Agile task lists
After creating a product backlog from user stories, the next step is all about how to bridge the gap between having a plan, and starting real concrete work on the project. In order to do this, we need to plan out the sprints in detail, including what needs to be done during the sprint, which can be accomplished through sprint backlogs. Similar to product backlogs, sprint backlogs are a more condensed iteration consisting only of work that needs to be done during that one particular sprint. Within these sprint backlogs, there are tasks. “Tasks provide a way for the team to agree exactly who is going to do what to complete the story. Tasking exposes dependencies within the team as well as bottlenecks, resource availability, etc” (Leffingwell, 2013). This can improve and streamline the team by supporting and teaching the weaker team members after determining who they are. Also, agile task lists make the workload much easier to handle and much more organized.
For example, my group utilized sprint backlogs (Figure 1) recently to track our work on the STEM NOW website. We split up user stories into smaller, more doable tasks that are trackable. Our most recent iteration of the sprint backlog included tasks like coding the headers, footers, and creating specific pages. The Agile style of product building tends to focus on putting similar tasks together, in order to build a potentially shippable product out of what was completed. Akin to how product backlogs are timed, sprint backlogs are also measured in estimated and actual hours worked.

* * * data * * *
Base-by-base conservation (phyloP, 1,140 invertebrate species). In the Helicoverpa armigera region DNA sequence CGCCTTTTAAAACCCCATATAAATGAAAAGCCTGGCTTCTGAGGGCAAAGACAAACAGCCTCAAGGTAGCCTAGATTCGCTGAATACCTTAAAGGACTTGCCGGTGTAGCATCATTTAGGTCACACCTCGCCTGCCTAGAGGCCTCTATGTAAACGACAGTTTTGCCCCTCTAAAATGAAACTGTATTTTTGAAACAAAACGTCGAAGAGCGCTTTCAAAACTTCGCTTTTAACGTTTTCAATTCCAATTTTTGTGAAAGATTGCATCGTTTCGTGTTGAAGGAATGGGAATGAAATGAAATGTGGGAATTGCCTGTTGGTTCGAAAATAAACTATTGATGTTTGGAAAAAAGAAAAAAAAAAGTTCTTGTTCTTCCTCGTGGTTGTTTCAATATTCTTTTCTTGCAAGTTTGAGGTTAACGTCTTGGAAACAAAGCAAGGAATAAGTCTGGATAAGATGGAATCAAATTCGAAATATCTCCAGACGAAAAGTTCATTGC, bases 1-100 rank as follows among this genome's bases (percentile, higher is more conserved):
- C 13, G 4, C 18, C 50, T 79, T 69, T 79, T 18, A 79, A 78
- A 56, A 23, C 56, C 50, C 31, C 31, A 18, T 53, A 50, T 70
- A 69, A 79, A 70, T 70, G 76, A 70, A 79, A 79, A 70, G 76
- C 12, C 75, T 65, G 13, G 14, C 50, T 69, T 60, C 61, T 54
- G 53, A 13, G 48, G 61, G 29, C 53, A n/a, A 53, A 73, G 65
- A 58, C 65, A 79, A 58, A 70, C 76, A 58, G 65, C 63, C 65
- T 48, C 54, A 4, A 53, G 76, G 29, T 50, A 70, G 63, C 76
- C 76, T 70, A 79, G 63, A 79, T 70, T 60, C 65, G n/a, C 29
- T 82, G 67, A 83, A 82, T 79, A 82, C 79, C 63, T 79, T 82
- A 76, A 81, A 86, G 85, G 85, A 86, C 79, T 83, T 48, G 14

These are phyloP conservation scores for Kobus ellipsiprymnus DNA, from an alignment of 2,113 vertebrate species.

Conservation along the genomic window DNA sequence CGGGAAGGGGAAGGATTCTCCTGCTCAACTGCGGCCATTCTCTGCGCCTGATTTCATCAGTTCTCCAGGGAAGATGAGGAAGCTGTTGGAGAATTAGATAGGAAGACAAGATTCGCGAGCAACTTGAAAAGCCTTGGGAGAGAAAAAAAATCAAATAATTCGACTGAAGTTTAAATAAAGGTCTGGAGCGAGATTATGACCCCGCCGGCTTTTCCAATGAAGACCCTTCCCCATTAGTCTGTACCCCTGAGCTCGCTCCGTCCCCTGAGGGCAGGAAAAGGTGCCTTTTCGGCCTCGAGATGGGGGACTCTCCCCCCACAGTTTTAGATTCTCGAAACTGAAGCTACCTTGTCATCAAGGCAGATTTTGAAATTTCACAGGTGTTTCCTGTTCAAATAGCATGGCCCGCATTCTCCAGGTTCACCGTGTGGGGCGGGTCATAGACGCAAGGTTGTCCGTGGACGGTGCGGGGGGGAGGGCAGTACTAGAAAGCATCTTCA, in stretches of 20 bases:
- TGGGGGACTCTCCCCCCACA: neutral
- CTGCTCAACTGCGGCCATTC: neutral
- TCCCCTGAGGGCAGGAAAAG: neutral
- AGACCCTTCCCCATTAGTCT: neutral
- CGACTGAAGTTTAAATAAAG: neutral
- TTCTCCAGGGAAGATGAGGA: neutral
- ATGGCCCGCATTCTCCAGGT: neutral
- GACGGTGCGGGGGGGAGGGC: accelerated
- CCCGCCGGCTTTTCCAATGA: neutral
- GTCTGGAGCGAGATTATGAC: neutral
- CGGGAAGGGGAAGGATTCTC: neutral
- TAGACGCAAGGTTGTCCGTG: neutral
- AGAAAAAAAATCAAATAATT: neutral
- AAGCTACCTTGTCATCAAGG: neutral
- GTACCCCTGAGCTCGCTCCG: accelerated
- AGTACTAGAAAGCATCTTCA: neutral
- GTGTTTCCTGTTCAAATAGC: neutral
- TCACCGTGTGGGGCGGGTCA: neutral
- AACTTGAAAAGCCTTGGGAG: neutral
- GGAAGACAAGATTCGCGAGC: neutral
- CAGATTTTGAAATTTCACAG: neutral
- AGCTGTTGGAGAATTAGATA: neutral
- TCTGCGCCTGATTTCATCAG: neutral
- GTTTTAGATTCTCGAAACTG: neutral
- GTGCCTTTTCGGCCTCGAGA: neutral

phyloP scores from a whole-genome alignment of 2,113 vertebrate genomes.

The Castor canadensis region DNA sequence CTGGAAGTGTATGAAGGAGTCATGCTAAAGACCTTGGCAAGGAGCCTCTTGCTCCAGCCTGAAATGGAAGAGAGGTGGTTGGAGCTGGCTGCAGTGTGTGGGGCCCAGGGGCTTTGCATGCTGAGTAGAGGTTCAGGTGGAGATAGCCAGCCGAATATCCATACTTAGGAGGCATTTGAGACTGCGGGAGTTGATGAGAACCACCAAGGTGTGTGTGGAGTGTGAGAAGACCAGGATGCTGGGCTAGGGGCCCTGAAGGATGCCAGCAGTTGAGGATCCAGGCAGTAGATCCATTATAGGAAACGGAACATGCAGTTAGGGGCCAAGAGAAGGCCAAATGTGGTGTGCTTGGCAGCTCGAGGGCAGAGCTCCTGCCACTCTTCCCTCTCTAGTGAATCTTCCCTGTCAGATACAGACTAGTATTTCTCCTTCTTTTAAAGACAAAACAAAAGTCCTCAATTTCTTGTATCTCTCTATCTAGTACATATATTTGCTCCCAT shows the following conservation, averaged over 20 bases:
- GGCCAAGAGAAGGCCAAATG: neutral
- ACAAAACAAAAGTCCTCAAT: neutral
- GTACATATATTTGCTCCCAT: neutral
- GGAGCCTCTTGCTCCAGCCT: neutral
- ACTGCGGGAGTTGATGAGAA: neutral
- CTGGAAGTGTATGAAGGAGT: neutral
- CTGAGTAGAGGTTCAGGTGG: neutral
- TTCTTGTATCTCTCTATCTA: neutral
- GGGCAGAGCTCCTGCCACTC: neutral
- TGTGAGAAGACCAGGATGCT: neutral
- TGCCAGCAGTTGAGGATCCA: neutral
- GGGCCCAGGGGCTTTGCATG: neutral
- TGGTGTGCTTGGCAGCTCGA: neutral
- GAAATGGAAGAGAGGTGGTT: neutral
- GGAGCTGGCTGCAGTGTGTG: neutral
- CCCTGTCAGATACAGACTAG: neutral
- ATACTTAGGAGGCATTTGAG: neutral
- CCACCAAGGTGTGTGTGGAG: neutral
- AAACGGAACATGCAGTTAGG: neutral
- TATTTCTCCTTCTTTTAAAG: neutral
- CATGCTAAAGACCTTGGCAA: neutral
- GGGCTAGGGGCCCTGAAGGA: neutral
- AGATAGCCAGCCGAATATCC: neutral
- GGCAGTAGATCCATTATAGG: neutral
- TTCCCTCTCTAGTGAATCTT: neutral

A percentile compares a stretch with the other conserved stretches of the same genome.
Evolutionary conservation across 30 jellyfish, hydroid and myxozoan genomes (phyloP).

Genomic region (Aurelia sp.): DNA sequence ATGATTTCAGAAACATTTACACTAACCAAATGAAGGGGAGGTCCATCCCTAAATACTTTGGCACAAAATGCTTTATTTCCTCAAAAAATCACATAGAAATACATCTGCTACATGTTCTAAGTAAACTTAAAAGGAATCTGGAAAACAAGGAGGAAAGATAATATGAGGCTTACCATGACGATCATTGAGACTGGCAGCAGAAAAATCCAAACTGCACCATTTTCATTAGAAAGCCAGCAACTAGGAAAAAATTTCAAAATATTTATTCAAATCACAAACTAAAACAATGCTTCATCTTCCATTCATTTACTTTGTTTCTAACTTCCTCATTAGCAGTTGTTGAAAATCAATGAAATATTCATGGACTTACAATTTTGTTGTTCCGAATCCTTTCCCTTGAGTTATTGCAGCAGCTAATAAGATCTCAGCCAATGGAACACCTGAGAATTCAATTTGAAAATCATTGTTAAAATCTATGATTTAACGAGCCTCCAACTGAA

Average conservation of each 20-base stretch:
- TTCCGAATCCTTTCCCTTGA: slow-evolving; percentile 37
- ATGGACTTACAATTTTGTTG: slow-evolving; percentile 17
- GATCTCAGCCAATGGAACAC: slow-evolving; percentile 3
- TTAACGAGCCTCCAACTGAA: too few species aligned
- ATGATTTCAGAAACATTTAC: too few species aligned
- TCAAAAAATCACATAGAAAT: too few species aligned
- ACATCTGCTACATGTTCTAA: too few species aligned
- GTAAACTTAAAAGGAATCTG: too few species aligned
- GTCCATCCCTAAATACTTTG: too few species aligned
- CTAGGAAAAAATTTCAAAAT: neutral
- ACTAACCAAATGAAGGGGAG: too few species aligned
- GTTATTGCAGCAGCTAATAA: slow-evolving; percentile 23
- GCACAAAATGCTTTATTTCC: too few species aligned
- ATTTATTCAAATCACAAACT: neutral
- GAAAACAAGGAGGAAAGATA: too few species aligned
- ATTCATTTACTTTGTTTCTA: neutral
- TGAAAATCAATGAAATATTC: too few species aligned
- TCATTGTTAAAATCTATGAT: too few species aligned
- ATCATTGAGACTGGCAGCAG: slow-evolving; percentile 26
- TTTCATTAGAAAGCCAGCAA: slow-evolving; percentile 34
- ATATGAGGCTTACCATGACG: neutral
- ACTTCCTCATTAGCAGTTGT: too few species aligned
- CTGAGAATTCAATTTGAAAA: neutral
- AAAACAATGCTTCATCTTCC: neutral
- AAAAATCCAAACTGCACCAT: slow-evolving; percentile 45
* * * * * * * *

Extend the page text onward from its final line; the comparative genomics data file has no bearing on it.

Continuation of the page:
This agile task board shows what tasks are currently in the list and their progress. It is an easy way to display to those not involved within the development of the project to understand how far along the product is. Task lists show transparency on what is currently being worked on to those outside of the project, and easily shows sprint managers who is slacking and who is on track.
What does “done” mean?
Everyone has their own definition of done. However this would not cut it in an agile setting. An agile team, from the product stakeholders to the development team, must agree on what “done” is. In an industry setting, done is not only just working code. There are multiple steps that need to be taken, such as commenting the code, making sure that multiple eyes have checked it, and meets industry standards, has complete documentation, and is agreed upon as finished by everyone on the team.
Hannington, F. (2013). Agile Task Board. Can I Be an Agile Technical Communicator When My Team Is Not?, Techwhirl. Retrieved from http://techwhirl-1.wpengine.netdna-cdn.com/wp-content/uploads/2013/05/agile-_task-board.jpg
Leffingwell, et al. (2013). Tasks. Scaled Agile Framework. Retrieved from http://scaledagileframework.com/tasks/
Waters, K. (2007). Step 4: Sprint Planning (Tasks). All About Agile. Retrieved from http://www.allaboutagile.com/how-to-implement-scrum-in-10-easy-steps-step-4-sprint-planning-tasks/